ULAANBAATAR TO BASE CAMP
Day 1 - Arrive in Ulaanbaatar, met at airport, transfer to Hotel. Gear checks.
Ulaanbataar is the Capital City of Mongolia, a mix of Asian faces and Soviet-Bloc architecture. Transfer to your hotel, and depending upon the time of your arrival, we can visit the Dinosaur museum, attend a Cultural concert which is a mix of contemporary theatre and traditional throat singing, and eat Shashlik, or Kebabs at one of the local restaurants.
Day 2 – Fly West to Olgii town.
Flight out to the far West of Outer Mongolia, to Olgii town in the state or ‘aimag’ of Bayan-Olgii. The town is a mix of small concrete soviet apartment blocks, Gers (yurts), horses and motorbikes with side cars. It lies on a high alpine plateau at 1700m, surrounded by brown and red hills which look amazing in the evening light.
In Olgii we will meet our drivers and transfer to a Ger Camp. From there we will go out to see the first day of the annual Naadam Festival, involving singing (including throat singing) dancing, traditional Mongolian wrestling and Archery competitions.
Day 3 – Tour Olgii sights and Nadaam Festival Horse racing.
The second day of Naadam Festival is the famous Mongolian Horse Racing, with the 25km overland race for horses over 2 years being the most important race of the whole day. In a country where children can learn to ride before they walk, the Naadam race carries the penultimate status. In Bayan-Olgii it is children who ride the horses in the race, many bare-back in the effort to reduce weight. The horses are small and tough, galloping over rocks for much of the race. It is an amazing day to experience in this wild desert landscape.
Day 4 – Drive to Tsagaan Gol Valley, camping.
We start our journey to the mountains in Russian 4WD vehicles, driving over rolling hill terrain and through valleys, passing Ger camps where people live in summer grazing their animals. We do not drive on roads but routes and tracks through grasslands and seemingly desert terrain. Bayan-Olgii countryside is inhabited mostly by Kazak people, and the families out grazing their herds run fat-bottomed sheep, goats, yaks and horses. You can watch as the half wild horses gallop to the crest of a hill, manes flowing, and following the stallion, sweep across the valley floor with their foals within the bunch.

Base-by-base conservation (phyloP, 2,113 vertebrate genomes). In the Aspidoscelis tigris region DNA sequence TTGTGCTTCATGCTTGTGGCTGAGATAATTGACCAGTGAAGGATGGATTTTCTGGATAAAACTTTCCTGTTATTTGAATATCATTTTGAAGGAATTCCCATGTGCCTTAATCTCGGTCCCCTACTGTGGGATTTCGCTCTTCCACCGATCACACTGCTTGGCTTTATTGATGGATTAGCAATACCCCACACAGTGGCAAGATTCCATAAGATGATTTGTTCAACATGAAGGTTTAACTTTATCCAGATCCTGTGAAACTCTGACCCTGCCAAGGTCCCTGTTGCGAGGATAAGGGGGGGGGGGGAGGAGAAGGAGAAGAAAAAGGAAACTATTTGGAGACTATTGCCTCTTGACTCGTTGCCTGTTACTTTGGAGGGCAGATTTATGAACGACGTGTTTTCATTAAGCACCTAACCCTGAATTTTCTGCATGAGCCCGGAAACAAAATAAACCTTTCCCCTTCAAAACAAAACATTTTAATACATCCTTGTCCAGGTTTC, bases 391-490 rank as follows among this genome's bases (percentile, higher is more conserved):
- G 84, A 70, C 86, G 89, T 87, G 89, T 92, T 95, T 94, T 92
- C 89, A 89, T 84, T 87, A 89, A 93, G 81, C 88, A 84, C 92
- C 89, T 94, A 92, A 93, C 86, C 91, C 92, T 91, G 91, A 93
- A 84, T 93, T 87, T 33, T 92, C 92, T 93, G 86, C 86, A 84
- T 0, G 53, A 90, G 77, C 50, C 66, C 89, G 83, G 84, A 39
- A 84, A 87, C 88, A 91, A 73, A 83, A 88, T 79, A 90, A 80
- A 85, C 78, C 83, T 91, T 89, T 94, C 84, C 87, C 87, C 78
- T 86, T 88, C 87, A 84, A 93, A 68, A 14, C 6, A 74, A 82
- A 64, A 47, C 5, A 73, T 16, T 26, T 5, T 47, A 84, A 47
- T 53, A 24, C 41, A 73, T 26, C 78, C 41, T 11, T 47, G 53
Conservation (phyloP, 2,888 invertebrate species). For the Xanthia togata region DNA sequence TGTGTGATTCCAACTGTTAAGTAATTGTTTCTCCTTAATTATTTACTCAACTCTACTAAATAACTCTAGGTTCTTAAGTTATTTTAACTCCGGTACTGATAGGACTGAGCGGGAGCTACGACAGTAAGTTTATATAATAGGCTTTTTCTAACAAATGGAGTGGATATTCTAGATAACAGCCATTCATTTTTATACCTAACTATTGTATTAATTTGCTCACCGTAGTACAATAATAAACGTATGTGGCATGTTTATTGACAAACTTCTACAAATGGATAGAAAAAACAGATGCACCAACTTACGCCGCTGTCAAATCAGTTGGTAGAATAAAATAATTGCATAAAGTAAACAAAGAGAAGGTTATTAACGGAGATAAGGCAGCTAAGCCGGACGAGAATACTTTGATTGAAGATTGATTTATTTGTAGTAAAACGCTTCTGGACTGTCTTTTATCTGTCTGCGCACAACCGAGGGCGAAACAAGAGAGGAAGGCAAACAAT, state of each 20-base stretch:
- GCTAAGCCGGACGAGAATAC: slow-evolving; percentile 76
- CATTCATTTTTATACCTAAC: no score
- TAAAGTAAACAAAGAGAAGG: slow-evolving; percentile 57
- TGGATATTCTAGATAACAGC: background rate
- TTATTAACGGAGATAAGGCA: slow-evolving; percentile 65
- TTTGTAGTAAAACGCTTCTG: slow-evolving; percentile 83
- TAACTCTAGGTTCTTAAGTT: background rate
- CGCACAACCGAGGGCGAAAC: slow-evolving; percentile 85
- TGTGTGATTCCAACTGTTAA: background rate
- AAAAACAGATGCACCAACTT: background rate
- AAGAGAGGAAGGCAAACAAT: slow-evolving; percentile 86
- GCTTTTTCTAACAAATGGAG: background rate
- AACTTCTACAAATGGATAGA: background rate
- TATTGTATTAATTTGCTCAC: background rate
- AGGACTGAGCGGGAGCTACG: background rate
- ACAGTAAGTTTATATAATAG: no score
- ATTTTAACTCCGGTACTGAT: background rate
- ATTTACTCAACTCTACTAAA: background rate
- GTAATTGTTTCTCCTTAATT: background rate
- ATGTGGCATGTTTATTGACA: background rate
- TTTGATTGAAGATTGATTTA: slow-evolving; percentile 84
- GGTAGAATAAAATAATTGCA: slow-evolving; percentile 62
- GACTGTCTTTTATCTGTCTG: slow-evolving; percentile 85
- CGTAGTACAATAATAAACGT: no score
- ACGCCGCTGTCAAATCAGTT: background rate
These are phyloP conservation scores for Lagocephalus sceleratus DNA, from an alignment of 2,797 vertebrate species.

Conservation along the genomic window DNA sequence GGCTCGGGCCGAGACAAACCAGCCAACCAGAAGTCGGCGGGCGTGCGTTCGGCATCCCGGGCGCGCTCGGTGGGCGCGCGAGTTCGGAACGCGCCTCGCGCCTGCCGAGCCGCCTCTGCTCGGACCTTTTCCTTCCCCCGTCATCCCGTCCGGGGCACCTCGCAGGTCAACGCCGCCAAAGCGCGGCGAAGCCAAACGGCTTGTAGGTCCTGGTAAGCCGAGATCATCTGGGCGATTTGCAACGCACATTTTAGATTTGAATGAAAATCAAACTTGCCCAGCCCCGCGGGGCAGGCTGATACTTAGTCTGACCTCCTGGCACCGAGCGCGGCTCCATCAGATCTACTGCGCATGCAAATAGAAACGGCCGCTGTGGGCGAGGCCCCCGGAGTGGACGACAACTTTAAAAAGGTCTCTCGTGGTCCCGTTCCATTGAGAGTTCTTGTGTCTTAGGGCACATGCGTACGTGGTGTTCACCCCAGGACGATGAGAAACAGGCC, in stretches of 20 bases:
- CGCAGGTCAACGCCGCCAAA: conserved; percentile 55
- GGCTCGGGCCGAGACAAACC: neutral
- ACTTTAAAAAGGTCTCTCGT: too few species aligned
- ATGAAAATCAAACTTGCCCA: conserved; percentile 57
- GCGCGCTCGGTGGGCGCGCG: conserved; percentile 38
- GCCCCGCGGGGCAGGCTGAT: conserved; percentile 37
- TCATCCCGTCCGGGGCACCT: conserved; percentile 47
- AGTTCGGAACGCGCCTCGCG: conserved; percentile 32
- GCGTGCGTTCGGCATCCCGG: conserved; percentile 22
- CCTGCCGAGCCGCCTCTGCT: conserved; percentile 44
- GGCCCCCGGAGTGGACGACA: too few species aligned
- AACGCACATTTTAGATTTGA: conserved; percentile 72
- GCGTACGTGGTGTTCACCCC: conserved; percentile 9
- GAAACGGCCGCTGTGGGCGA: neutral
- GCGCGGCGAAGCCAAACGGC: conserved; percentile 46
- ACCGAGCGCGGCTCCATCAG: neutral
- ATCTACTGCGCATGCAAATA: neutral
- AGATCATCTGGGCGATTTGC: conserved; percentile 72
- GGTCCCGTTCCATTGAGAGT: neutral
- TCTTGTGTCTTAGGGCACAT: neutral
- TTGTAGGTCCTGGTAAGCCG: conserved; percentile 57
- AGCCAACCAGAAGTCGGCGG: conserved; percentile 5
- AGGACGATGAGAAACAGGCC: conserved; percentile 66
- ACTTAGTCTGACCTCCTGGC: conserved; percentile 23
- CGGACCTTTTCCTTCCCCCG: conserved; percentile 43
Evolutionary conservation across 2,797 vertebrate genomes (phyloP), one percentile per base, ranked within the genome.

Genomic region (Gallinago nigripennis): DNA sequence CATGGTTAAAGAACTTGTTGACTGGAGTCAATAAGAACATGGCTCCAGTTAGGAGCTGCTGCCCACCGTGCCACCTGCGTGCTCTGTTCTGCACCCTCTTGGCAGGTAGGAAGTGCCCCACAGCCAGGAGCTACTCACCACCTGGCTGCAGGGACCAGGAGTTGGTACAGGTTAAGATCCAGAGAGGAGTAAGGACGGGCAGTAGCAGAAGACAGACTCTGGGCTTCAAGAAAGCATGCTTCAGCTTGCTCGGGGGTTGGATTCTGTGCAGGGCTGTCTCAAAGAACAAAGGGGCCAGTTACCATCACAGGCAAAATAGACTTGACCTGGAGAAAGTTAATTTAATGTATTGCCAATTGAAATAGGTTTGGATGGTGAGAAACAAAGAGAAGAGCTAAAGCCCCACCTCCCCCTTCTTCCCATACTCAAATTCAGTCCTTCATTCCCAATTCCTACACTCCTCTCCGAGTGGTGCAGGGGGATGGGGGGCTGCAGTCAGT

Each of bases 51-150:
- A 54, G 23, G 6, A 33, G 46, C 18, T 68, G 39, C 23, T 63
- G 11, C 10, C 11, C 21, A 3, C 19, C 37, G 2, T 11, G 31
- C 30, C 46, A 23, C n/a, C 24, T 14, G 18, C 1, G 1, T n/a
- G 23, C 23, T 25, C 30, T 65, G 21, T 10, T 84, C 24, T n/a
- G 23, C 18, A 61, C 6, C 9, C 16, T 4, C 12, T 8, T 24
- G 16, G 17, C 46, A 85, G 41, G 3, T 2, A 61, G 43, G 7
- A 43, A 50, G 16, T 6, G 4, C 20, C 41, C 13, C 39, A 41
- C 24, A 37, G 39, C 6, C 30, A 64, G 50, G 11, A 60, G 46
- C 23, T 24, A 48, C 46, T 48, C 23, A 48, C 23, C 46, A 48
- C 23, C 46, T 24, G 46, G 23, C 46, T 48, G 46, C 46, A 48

Towards the road end we begin to see stunning geological formations called “Rock Glaciers”. In areas of permafrost with low precipitation, glaciers can form composed of more rock than ice. Here in the Tsagaan Valley we see these unusual formations covered in red rocks striking against the green and brown landscape.
Once we reach the road end we will pitch camp for the night by a stream and enjoy the hospitality of a neighbouring Ger for some tea before our dinner.
Day 5 – Trek to Base Camp, stay in Ger Camp.
Today is a long day trekking to Base Camp with approximately 5 – 7 hours of walking in the National Park. Our loads will be carried either by horses or Bactrim (two humped) camels. We walk past rock glaciers, across broad grasslands, through wild flowers and alongside a river carved into red rock. Eventually we climb a small hill and gaze across toe the five Kings of the Altai, the five highest peaks including the beautiful Mt Khuiten 4350m, which we have come to climb.